How a firewall works
A firewall is designed to look at the contents of the packet, specifically the header information, to decide whether the data should be allowed into the system or discarded. The firewall uses the source and destination IP addresses from the header, as well as the port number, to help make this decision. A port number represents an application that runs on the system.
For example, the Web server installed on my system runs at my IP address on port 80. The FTP server I am also running on my system uses my IP address but uses port 21 instead of port 80. If I want to allow the public to see my Web site but not my FTP site, then I configure the firewall to allow information to reach port 80, but not port 21. So each TCP/IP application that is running on your system uses a different port number, which is how data is sent to one application and not the other.
My point is that the firewall also uses the port number to decide whether the data should be allowed into your system. For example, I have a Web site at www.gleneclarke.com, so I had to configure my firewall to allow data destined for port 80 to be allowed in. Now, I don't have an FTP server, so I ensured that the firewall disallows data destined for port 21.
It is important to understand that you don't need to open ports on the firewall unless you are hosting your own servers. For example, you don't need to open ports on the firewall to surf the Internet because most firewalls are built to allow responses to data you requested to come back through the firewall.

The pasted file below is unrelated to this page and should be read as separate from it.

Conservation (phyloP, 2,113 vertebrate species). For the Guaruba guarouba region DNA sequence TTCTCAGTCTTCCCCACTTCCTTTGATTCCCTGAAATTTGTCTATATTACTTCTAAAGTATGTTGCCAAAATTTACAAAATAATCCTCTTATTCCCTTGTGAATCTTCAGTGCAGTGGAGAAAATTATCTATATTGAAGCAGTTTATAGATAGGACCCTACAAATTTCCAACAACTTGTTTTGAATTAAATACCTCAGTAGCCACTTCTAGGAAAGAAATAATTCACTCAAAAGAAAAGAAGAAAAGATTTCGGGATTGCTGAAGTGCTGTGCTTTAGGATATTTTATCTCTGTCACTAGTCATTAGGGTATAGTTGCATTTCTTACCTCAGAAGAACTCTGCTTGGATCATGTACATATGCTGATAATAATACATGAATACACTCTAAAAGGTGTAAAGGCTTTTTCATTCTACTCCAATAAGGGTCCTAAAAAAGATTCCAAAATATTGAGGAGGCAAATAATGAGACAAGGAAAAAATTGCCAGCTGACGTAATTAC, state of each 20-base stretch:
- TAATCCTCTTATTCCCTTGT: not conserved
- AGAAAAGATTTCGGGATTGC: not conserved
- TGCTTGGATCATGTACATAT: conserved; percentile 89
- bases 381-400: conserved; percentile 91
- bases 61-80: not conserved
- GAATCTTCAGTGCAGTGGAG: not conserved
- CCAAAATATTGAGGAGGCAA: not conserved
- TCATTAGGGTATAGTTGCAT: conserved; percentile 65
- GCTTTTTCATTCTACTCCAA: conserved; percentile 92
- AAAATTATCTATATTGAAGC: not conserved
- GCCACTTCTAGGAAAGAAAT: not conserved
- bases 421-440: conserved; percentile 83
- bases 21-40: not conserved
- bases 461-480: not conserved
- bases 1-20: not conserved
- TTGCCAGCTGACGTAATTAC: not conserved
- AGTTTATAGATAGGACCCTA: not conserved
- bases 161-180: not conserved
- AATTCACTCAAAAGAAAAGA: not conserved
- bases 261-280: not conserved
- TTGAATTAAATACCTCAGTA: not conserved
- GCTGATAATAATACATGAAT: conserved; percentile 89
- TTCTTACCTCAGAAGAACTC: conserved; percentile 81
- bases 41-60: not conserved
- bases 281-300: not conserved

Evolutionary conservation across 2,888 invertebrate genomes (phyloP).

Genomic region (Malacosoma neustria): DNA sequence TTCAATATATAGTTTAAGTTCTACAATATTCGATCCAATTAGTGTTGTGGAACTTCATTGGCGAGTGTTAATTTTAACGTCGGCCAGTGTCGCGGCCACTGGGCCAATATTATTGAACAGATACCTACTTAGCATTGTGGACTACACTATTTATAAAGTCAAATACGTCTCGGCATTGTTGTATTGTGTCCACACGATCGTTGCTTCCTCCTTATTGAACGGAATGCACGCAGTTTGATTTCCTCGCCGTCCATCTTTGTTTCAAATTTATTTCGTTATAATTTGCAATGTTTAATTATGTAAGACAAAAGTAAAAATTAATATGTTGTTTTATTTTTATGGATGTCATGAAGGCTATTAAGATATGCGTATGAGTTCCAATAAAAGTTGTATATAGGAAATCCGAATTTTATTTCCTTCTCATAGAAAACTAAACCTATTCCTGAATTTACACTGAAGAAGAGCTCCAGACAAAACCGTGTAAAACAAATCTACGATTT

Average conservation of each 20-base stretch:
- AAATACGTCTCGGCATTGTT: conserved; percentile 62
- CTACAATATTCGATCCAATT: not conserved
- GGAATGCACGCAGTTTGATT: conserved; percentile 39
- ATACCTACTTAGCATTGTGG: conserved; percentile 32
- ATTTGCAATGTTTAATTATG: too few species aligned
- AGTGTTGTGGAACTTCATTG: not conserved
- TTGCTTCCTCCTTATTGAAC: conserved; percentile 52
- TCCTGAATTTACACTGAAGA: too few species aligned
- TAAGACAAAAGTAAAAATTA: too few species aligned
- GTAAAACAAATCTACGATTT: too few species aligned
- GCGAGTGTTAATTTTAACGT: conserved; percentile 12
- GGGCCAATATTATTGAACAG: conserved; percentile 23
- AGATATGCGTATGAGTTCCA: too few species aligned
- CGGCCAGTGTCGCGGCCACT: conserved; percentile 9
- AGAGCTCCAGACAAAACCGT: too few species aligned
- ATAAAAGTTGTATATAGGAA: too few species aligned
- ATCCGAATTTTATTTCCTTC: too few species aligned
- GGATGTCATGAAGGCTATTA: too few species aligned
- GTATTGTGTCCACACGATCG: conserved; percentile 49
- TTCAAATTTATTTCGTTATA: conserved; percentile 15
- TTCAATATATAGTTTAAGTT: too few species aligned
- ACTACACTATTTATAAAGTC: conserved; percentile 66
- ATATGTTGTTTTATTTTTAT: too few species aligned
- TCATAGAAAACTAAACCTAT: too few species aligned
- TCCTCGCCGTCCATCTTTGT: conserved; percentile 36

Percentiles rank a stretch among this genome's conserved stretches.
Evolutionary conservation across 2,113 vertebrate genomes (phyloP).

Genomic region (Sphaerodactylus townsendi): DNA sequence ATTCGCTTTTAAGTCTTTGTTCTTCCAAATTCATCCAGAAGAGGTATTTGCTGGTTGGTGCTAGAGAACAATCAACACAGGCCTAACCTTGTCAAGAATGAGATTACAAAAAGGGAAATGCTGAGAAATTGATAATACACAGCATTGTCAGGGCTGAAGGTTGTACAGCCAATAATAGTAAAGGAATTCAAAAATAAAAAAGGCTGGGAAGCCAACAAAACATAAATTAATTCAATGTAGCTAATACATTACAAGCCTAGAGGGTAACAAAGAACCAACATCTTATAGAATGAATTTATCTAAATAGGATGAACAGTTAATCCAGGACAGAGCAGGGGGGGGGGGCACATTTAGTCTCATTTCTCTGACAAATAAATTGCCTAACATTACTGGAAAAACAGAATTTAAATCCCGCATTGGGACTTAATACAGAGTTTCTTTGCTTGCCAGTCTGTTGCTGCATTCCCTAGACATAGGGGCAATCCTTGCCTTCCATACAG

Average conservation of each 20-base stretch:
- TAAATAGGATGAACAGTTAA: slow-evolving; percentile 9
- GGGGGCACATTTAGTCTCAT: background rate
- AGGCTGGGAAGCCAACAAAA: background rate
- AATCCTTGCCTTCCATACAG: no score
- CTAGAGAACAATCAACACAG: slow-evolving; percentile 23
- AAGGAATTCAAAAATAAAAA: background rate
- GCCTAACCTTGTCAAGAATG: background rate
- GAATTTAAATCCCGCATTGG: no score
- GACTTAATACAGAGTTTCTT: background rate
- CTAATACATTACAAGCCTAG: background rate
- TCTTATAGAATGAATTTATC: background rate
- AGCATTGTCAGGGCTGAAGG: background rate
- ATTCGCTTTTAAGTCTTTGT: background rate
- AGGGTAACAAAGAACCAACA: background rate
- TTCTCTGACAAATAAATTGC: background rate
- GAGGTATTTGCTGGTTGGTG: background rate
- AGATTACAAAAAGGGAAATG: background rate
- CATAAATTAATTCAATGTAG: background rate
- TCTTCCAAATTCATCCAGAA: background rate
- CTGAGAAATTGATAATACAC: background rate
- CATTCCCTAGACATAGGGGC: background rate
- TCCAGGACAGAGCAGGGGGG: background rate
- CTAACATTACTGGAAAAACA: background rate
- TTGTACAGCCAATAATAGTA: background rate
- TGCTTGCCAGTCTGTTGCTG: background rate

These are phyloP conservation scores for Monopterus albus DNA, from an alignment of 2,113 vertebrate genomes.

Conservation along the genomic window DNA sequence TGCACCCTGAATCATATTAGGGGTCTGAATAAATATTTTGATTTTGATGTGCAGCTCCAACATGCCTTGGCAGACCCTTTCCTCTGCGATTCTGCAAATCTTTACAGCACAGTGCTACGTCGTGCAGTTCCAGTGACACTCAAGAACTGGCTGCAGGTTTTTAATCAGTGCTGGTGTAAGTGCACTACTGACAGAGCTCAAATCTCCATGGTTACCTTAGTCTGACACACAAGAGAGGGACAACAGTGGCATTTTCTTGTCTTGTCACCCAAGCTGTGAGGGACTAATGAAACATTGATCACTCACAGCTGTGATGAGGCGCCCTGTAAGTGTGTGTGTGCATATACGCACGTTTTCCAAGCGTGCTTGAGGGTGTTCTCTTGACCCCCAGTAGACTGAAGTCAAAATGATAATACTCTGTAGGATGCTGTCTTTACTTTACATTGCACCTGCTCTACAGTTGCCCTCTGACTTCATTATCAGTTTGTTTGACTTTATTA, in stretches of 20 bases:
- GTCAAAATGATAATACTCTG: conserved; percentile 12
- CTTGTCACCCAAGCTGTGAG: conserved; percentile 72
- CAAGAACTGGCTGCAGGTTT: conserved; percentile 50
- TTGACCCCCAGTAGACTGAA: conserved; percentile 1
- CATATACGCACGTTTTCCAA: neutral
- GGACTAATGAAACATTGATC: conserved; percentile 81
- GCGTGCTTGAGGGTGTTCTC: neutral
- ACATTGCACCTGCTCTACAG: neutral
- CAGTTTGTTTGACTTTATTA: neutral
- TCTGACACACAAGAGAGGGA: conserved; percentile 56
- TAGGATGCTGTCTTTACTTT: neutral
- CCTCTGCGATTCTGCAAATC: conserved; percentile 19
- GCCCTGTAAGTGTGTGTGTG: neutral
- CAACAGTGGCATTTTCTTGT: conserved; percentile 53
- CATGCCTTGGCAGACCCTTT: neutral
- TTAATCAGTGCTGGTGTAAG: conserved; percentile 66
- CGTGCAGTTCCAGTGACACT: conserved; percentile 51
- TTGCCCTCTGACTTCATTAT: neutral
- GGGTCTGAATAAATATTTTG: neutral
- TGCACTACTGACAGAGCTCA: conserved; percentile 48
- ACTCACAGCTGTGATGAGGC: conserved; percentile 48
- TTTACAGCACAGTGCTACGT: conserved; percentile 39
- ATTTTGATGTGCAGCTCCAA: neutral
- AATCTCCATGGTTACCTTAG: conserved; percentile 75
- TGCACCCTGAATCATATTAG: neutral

To enable the firewall feature in Windows XP, follow these steps:
- Go to your network properties by choosing Start → Control Panel → Network and Internet Connections → Network Connections.
- In the Network Connections window, right-click your LAN connection and choose Properties.
- In the properties of the LAN connection, click the Advanced tab to iew the advanced settings.
You will notice a Windows Firewall section at the top of the screen.
- Click the Settings button to enable the firewall.
- Make sure the firewall is set to On.
- You can also build exceptions for information that is allowed to pass
through the firewall by clicking the Exceptions tab.
On the Exceptions tab, you may select which data is allowed to pass through the network card into the system. You may select an existing application from the list or add a program or port by clicking the Add Program button or Add Port button.
- When you have ensured that the firewall is enabled, click the OK buttons to close the windows.
Creating a DMz
Most companies that want to publish their own Web sites or host other types of servers such as FTP servers or e-mail servers need to allow traffic to reach these types of servers. Placing public servers such as these alongside your private network servers is unrealistic because it means that you need to open the firewall to allow traffic into the network to reach these servers.
Most network administrators create a demilitarized zone (DMz) to hold these servers. A DMz is a network segment between two firewalls where you have allowed selected traffic to reach the servers in the DMz. The DMz is different than your private network because you will not allow any content to come into your private network.